CLEVELAND - The world is constantly changing and upgrading. We trade things like old cars for newer models or cell phones for the latest technology. Some people have even exchanged their partner for someone younger.
But what if aging stopped or significantly slowed down? Would you want to live to be 150? How about 1,000 years old? British researcher and longevity expert Dr. Aubrey de Grey believes there's a person alive today who will live to see their 150th birthday. He also thinks within 20 years someone will be born who will live to be 1,000.
But two local scientists aren't quite in agreement.
University of Akron professor of psychology and aging expert Dr. Harvey Sterns knows de Grey, and while he regards him highly, he doesn't think we're there yet.
"His discussion is very intriguing, however, it's a matter of scientific potential," explains Sterns. "We're just beginning to have a better understanding of various diseases and/or factors that may affect longevity. It could be a critical breakthrough would make all the difference in the world. I just think 150 is pushing it."
Sterns believes it's a matter of finding the optimal combination of health, nutrition and stress factors, calling it a multi-dimensional situation.
Case Western Reserve University professor of aging, Dr. Robert Binstock, places the probability of someone living to be 150 very low.
"(de Grey) basis it on theories, not on any laboratory work," explained Binstock. "He hasn't worked with human or animal models on biology of aging that would suggest this."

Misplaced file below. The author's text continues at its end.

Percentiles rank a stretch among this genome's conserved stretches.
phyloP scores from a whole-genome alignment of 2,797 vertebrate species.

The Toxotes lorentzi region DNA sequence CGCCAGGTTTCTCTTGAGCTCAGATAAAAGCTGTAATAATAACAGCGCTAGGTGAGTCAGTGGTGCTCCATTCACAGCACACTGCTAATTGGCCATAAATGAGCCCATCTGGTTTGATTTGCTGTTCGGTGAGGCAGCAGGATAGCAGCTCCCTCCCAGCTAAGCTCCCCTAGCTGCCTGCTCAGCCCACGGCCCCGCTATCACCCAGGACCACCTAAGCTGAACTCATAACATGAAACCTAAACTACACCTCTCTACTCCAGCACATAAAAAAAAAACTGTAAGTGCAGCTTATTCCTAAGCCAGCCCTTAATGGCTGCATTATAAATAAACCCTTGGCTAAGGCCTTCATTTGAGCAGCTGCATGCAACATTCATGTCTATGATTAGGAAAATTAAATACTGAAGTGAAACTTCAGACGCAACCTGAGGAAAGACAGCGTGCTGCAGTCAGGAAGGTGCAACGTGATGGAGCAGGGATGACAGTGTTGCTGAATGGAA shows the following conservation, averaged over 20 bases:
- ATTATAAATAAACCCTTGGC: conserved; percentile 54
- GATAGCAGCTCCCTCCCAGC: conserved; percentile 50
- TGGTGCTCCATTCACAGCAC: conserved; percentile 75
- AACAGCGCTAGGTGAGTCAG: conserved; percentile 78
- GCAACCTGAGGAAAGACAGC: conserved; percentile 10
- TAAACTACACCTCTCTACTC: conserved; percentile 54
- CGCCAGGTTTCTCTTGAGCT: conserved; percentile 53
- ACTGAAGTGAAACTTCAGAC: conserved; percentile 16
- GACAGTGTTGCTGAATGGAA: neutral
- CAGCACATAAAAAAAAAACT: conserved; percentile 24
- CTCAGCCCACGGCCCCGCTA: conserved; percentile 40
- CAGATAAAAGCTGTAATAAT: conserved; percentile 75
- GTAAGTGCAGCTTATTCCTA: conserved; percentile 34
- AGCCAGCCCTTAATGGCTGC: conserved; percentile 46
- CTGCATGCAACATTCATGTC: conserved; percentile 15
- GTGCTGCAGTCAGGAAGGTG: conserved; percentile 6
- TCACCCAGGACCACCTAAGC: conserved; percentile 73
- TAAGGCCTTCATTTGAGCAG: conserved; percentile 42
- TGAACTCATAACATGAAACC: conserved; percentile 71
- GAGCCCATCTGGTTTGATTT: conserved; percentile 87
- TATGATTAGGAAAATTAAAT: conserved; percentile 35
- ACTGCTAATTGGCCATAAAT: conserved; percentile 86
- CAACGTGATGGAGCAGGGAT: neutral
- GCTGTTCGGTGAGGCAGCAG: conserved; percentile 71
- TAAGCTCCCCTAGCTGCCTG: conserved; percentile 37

Dr. de Grey argues aging is a disease that can be cured, while adding cancer is the single most difficult aspect of aging to remedy. He calls it the SENS theory , or seven things that tend to go wrong when we get older. According to de Grey, if we could reach in through engineering and undo what goes wrong, then we can exponentially increase life span. We would be youthful, both physically and mentally.
"Why should we cure aging? Because it kills people," de Grey tells an audience in a video posted on YouTube. "Going from independent to frail and miserable isn't fun."
And Sterns believes part of the theory is true. "If we could get ride of heart disease than people would live much longer. If we were to get rid of cancer, it would increase the average length of life."
Sterns says most of the people who have reached advanced ages, centenarians, have very unique characteristics. "They tend to often times be people in better health than those much younger than they are. You can have people in their 60s with major health problems and people in their 80s, 90s, 100s without."
Of course, there are things you can do to help prolong your life, and staying positive plays a big role.
"Yoga, Tai Chi, exercise, walking. Maintaining an active lifestyle makes a big difference," says Sterns. "(Research) has shown well exercised older people have higher cognitive functions than couch-potato young people...I see no reason, if people who are capable and able, that they shouldn't work longer or engage in activities they choose. I think we as a society place limitations on people because we don't think it's possible."
So, while others think tampering with the aging process is wrong, de Grey compares it to the invention of the wheel, a situation where man wanted to change what he didn't like about his current environment.
"We need to defeat human aging because there's no reason to die on any particular schedule," says de Grey. "We need to start (investing) in fighting aging now."
But would you want to live to be 150?
"It's possible to have a much better quality of life," feels Sterns. "It's not just adding years to life, but also life to years. So, the emphasis is on the quality."
As for Binstock's stance? "Aubrey de Grey is a tremendous promoter and I'm fond of him. I'd tell him this: What he has to say doesn't really grow out of experiments. It's a way to raise money."
Safe to say the "age-old" debate is ongoing.
In case you were wondering, the oldest documented living person is Jeanne Calment of France (1875-1997). She was 122 years old, a supercentenarian, when she died in 1997.